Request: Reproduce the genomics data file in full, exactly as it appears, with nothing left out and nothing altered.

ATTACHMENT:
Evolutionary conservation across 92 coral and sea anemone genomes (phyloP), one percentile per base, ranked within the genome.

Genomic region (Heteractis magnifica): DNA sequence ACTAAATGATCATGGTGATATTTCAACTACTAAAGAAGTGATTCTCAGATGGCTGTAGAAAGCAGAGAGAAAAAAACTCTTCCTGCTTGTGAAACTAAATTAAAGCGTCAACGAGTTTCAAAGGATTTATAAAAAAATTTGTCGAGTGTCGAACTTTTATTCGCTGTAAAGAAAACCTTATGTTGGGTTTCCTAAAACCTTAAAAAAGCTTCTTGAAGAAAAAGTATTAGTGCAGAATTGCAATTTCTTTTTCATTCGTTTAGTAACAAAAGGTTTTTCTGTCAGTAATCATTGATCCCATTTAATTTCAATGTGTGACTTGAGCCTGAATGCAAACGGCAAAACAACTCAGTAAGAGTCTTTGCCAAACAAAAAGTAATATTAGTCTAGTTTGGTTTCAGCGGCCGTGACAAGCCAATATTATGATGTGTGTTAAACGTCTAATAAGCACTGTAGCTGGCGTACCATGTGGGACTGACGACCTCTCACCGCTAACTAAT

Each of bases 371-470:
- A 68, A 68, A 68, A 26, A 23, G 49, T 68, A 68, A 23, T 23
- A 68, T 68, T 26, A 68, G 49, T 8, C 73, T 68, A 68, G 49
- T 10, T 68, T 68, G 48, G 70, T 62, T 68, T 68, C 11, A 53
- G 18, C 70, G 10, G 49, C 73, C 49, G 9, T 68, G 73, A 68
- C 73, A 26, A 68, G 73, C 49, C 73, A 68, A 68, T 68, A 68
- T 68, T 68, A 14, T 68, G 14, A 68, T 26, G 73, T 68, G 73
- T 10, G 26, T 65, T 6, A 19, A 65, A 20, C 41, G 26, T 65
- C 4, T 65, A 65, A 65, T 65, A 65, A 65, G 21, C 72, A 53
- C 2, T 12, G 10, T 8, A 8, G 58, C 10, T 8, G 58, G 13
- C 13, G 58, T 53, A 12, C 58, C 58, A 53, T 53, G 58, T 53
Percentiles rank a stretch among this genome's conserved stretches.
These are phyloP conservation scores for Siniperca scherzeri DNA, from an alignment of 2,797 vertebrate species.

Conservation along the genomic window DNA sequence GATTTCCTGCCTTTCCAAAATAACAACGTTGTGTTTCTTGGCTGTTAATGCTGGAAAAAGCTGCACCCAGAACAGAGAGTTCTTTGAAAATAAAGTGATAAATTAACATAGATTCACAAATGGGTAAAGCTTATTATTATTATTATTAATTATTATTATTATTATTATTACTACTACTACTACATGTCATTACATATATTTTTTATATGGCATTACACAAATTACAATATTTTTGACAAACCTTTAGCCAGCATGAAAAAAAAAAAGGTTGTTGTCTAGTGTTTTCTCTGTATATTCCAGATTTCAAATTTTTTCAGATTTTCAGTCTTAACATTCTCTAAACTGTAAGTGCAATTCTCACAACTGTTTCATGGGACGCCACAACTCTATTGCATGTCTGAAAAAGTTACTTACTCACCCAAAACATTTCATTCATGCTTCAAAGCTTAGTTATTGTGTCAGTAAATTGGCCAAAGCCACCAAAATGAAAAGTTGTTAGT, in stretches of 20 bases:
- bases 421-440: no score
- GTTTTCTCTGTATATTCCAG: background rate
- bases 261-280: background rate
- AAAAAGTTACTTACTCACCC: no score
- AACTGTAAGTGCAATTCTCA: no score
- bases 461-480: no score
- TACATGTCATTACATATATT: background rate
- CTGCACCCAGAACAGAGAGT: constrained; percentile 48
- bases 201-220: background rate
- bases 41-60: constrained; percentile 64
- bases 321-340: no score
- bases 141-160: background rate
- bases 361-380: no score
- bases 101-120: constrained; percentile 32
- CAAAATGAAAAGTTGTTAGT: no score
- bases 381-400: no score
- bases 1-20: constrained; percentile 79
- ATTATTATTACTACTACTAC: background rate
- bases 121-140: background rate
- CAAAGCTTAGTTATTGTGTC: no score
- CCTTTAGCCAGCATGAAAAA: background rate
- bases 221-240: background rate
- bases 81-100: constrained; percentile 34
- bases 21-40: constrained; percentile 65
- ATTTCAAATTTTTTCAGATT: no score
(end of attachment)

Evolutionary conservation across 92 coral and sea anemone genomes (phyloP), one percentile per base, ranked within the genome.

Genomic region (Heteractis magnifica): DNA sequence ACTAAATGATCATGGTGATATTTCAACTACTAAAGAAGTGATTCTCAGATGGCTGTAGAAAGCAGAGAGAAAAAAACTCTTCCTGCTTGTGAAACTAAATTAAAGCGTCAACGAGTTTCAAAGGATTTATAAAAAAATTTGTCGAGTGTCGAACTTTTATTCGCTGTAAAGAAAACCTTATGTTGGGTTTCCTAAAACCTTAAAAAAGCTTCTTGAAGAAAAAGTATTAGTGCAGAATTGCAATTTCTTTTTCATTCGTTTAGTAACAAAAGGTTTTTCTGTCAGTAATCATTGATCCCATTTAATTTCAATGTGTGACTTGAGCCTGAATGCAAACGGCAAAACAACTCAGTAAGAGTCTTTGCCAAACAAAAAGTAATATTAGTCTAGTTTGGTTTCAGCGGCCGTGACAAGCCAATATTATGATGTGTGTTAAACGTCTAATAAGCACTGTAGCTGGCGTACCATGTGGGACTGACGACCTCTCACCGCTAACTAAT

Each of bases 371-470:
- A 68, A 68, A 68, A 26, A 23, G 49, T 68, A 68, A 23, T 23
- A 68, T 68, T 26, A 68, G 49, T 8, C 73, T 68, A 68, G 49
- T 10, T 68, T 68, G 48, G 70, T 62, T 68, T 68, C 11, A 53
- G 18, C 70, G 10, G 49, C 73, C 49, G 9, T 68, G 73, A 68
- C 73, A 26, A 68, G 73, C 49, C 73, A 68, A 68, T 68, A 68
- T 68, T 68, A 14, T 68, G 14, A 68, T 26, G 73, T 68, G 73
- T 10, G 26, T 65, T 6, A 19, A 65, A 20, C 41, G 26, T 65
- C 4, T 65, A 65, A 65, T 65, A 65, A 65, G 21, C 72, A 53
- C 2, T 12, G 10, T 8, A 8, G 58, C 10, T 8, G 58, G 13
- C 13, G 58, T 53, A 12, C 58, C 58, A 53, T 53, G 58, T 53
Percentiles rank a stretch among this genome's conserved stretches.
These are phyloP conservation scores for Siniperca scherzeri DNA, from an alignment of 2,797 vertebrate species.

Conservation along the genomic window DNA sequence GATTTCCTGCCTTTCCAAAATAACAACGTTGTGTTTCTTGGCTGTTAATGCTGGAAAAAGCTGCACCCAGAACAGAGAGTTCTTTGAAAATAAAGTGATAAATTAACATAGATTCACAAATGGGTAAAGCTTATTATTATTATTATTAATTATTATTATTATTATTATTACTACTACTACTACATGTCATTACATATATTTTTTATATGGCATTACACAAATTACAATATTTTTGACAAACCTTTAGCCAGCATGAAAAAAAAAAAGGTTGTTGTCTAGTGTTTTCTCTGTATATTCCAGATTTCAAATTTTTTCAGATTTTCAGTCTTAACATTCTCTAAACTGTAAGTGCAATTCTCACAACTGTTTCATGGGACGCCACAACTCTATTGCATGTCTGAAAAAGTTACTTACTCACCCAAAACATTTCATTCATGCTTCAAAGCTTAGTTATTGTGTCAGTAAATTGGCCAAAGCCACCAAAATGAAAAGTTGTTAGT, in stretches of 20 bases:
- bases 421-440: no score
- GTTTTCTCTGTATATTCCAG: background rate
- bases 261-280: background rate
- AAAAAGTTACTTACTCACCC: no score
- AACTGTAAGTGCAATTCTCA: no score
- bases 461-480: no score
- TACATGTCATTACATATATT: background rate
- CTGCACCCAGAACAGAGAGT: constrained; percentile 48
- bases 201-220: background rate
- bases 41-60: constrained; percentile 64
- bases 321-340: no score
- bases 141-160: background rate
- bases 361-380: no score
- bases 101-120: constrained; percentile 32
- CAAAATGAAAAGTTGTTAGT: no score
- bases 381-400: no score
- bases 1-20: constrained; percentile 79
- ATTATTATTACTACTACTAC: background rate
- bases 121-140: background rate
- CAAAGCTTAGTTATTGTGTC: no score
- CCTTTAGCCAGCATGAAAAA: background rate
- bases 221-240: background rate
- bases 81-100: constrained; percentile 34
- bases 21-40: constrained; percentile 65
- ATTTCAAATTTTTTCAGATT: no score